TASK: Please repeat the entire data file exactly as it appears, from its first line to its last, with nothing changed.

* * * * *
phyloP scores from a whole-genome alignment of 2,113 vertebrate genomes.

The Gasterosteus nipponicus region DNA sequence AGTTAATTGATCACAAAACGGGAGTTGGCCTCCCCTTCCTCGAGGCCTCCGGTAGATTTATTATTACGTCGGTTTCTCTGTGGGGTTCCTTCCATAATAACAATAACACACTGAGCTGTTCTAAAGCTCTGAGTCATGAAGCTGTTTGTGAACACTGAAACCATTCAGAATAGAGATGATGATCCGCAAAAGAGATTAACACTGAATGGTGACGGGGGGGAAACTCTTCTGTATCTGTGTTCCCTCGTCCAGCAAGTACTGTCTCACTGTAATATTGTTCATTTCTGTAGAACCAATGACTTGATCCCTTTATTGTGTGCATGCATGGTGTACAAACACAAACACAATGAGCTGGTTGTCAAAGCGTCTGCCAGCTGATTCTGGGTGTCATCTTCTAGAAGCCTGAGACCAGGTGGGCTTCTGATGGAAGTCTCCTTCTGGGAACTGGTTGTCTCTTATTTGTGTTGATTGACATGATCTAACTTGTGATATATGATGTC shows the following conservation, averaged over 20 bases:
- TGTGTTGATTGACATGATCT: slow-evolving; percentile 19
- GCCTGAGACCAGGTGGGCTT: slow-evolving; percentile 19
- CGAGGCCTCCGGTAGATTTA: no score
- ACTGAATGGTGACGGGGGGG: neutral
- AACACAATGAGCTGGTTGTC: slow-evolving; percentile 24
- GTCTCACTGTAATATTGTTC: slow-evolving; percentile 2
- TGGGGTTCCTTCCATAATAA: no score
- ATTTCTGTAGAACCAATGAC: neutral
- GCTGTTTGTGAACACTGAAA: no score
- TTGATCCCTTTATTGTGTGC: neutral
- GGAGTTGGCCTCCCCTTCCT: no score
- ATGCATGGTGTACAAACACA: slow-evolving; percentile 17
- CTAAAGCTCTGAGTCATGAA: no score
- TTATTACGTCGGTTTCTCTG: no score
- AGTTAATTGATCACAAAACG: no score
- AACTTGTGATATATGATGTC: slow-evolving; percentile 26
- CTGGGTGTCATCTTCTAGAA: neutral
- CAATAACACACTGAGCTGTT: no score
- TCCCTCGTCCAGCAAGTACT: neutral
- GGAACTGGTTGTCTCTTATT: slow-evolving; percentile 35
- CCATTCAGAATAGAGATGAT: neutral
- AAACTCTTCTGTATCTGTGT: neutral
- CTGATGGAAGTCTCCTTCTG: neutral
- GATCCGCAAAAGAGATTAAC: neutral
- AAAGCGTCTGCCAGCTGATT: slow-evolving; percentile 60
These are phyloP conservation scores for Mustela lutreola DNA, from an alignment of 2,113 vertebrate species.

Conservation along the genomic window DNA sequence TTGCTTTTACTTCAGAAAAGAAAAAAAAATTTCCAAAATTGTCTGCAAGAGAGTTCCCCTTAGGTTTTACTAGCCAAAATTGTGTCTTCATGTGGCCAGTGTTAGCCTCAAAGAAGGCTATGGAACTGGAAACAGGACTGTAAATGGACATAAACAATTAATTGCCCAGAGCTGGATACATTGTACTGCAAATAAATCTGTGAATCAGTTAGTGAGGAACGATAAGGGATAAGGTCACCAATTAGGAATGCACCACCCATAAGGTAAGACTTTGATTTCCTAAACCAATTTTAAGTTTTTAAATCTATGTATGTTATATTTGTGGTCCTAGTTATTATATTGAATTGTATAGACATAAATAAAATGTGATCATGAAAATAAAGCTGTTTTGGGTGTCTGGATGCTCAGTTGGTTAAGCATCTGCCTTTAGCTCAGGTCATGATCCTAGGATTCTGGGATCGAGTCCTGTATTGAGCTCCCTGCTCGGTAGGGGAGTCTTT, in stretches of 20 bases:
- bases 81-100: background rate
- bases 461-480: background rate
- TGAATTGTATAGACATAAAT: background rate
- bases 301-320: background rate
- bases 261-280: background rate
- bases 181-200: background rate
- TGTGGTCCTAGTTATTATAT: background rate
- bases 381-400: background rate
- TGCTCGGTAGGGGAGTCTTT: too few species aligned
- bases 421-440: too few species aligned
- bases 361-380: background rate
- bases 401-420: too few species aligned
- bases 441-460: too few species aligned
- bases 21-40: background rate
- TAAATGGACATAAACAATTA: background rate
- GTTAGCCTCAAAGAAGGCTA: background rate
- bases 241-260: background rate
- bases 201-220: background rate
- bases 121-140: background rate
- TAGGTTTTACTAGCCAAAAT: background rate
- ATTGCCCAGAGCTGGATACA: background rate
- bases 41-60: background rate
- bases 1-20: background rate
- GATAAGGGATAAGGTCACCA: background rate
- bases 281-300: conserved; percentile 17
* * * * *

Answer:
phyloP scores from a whole-genome alignment of 2,113 vertebrate genomes.

The Gasterosteus nipponicus region DNA sequence AGTTAATTGATCACAAAACGGGAGTTGGCCTCCCCTTCCTCGAGGCCTCCGGTAGATTTATTATTACGTCGGTTTCTCTGTGGGGTTCCTTCCATAATAACAATAACACACTGAGCTGTTCTAAAGCTCTGAGTCATGAAGCTGTTTGTGAACACTGAAACCATTCAGAATAGAGATGATGATCCGCAAAAGAGATTAACACTGAATGGTGACGGGGGGGAAACTCTTCTGTATCTGTGTTCCCTCGTCCAGCAAGTACTGTCTCACTGTAATATTGTTCATTTCTGTAGAACCAATGACTTGATCCCTTTATTGTGTGCATGCATGGTGTACAAACACAAACACAATGAGCTGGTTGTCAAAGCGTCTGCCAGCTGATTCTGGGTGTCATCTTCTAGAAGCCTGAGACCAGGTGGGCTTCTGATGGAAGTCTCCTTCTGGGAACTGGTTGTCTCTTATTTGTGTTGATTGACATGATCTAACTTGTGATATATGATGTC shows the following conservation, averaged over 20 bases:
- TGTGTTGATTGACATGATCT: slow-evolving; percentile 19
- GCCTGAGACCAGGTGGGCTT: slow-evolving; percentile 19
- CGAGGCCTCCGGTAGATTTA: no score
- ACTGAATGGTGACGGGGGGG: neutral
- AACACAATGAGCTGGTTGTC: slow-evolving; percentile 24
- GTCTCACTGTAATATTGTTC: slow-evolving; percentile 2
- TGGGGTTCCTTCCATAATAA: no score
- ATTTCTGTAGAACCAATGAC: neutral
- GCTGTTTGTGAACACTGAAA: no score
- TTGATCCCTTTATTGTGTGC: neutral
- GGAGTTGGCCTCCCCTTCCT: no score
- ATGCATGGTGTACAAACACA: slow-evolving; percentile 17
- CTAAAGCTCTGAGTCATGAA: no score
- TTATTACGTCGGTTTCTCTG: no score
- AGTTAATTGATCACAAAACG: no score
- AACTTGTGATATATGATGTC: slow-evolving; percentile 26
- CTGGGTGTCATCTTCTAGAA: neutral
- CAATAACACACTGAGCTGTT: no score
- TCCCTCGTCCAGCAAGTACT: neutral
- GGAACTGGTTGTCTCTTATT: slow-evolving; percentile 35
- CCATTCAGAATAGAGATGAT: neutral
- AAACTCTTCTGTATCTGTGT: neutral
- CTGATGGAAGTCTCCTTCTG: neutral
- GATCCGCAAAAGAGATTAAC: neutral
- AAAGCGTCTGCCAGCTGATT: slow-evolving; percentile 60
These are phyloP conservation scores for Mustela lutreola DNA, from an alignment of 2,113 vertebrate species.

Conservation along the genomic window DNA sequence TTGCTTTTACTTCAGAAAAGAAAAAAAAATTTCCAAAATTGTCTGCAAGAGAGTTCCCCTTAGGTTTTACTAGCCAAAATTGTGTCTTCATGTGGCCAGTGTTAGCCTCAAAGAAGGCTATGGAACTGGAAACAGGACTGTAAATGGACATAAACAATTAATTGCCCAGAGCTGGATACATTGTACTGCAAATAAATCTGTGAATCAGTTAGTGAGGAACGATAAGGGATAAGGTCACCAATTAGGAATGCACCACCCATAAGGTAAGACTTTGATTTCCTAAACCAATTTTAAGTTTTTAAATCTATGTATGTTATATTTGTGGTCCTAGTTATTATATTGAATTGTATAGACATAAATAAAATGTGATCATGAAAATAAAGCTGTTTTGGGTGTCTGGATGCTCAGTTGGTTAAGCATCTGCCTTTAGCTCAGGTCATGATCCTAGGATTCTGGGATCGAGTCCTGTATTGAGCTCCCTGCTCGGTAGGGGAGTCTTT, in stretches of 20 bases:
- bases 81-100: background rate
- bases 461-480: background rate
- TGAATTGTATAGACATAAAT: background rate
- bases 301-320: background rate
- bases 261-280: background rate
- bases 181-200: background rate
- TGTGGTCCTAGTTATTATAT: background rate
- bases 381-400: background rate
- TGCTCGGTAGGGGAGTCTTT: too few species aligned
- bases 421-440: too few species aligned
- bases 361-380: background rate
- bases 401-420: too few species aligned
- bases 441-460: too few species aligned
- bases 21-40: background rate
- TAAATGGACATAAACAATTA: background rate
- GTTAGCCTCAAAGAAGGCTA: background rate
- bases 241-260: background rate
- bases 201-220: background rate
- bases 121-140: background rate
- TAGGTTTTACTAGCCAAAAT: background rate
- ATTGCCCAGAGCTGGATACA: background rate
- bases 41-60: background rate
- bases 1-20: background rate
- GATAAGGGATAAGGTCACCA: background rate
- bases 281-300: conserved; percentile 17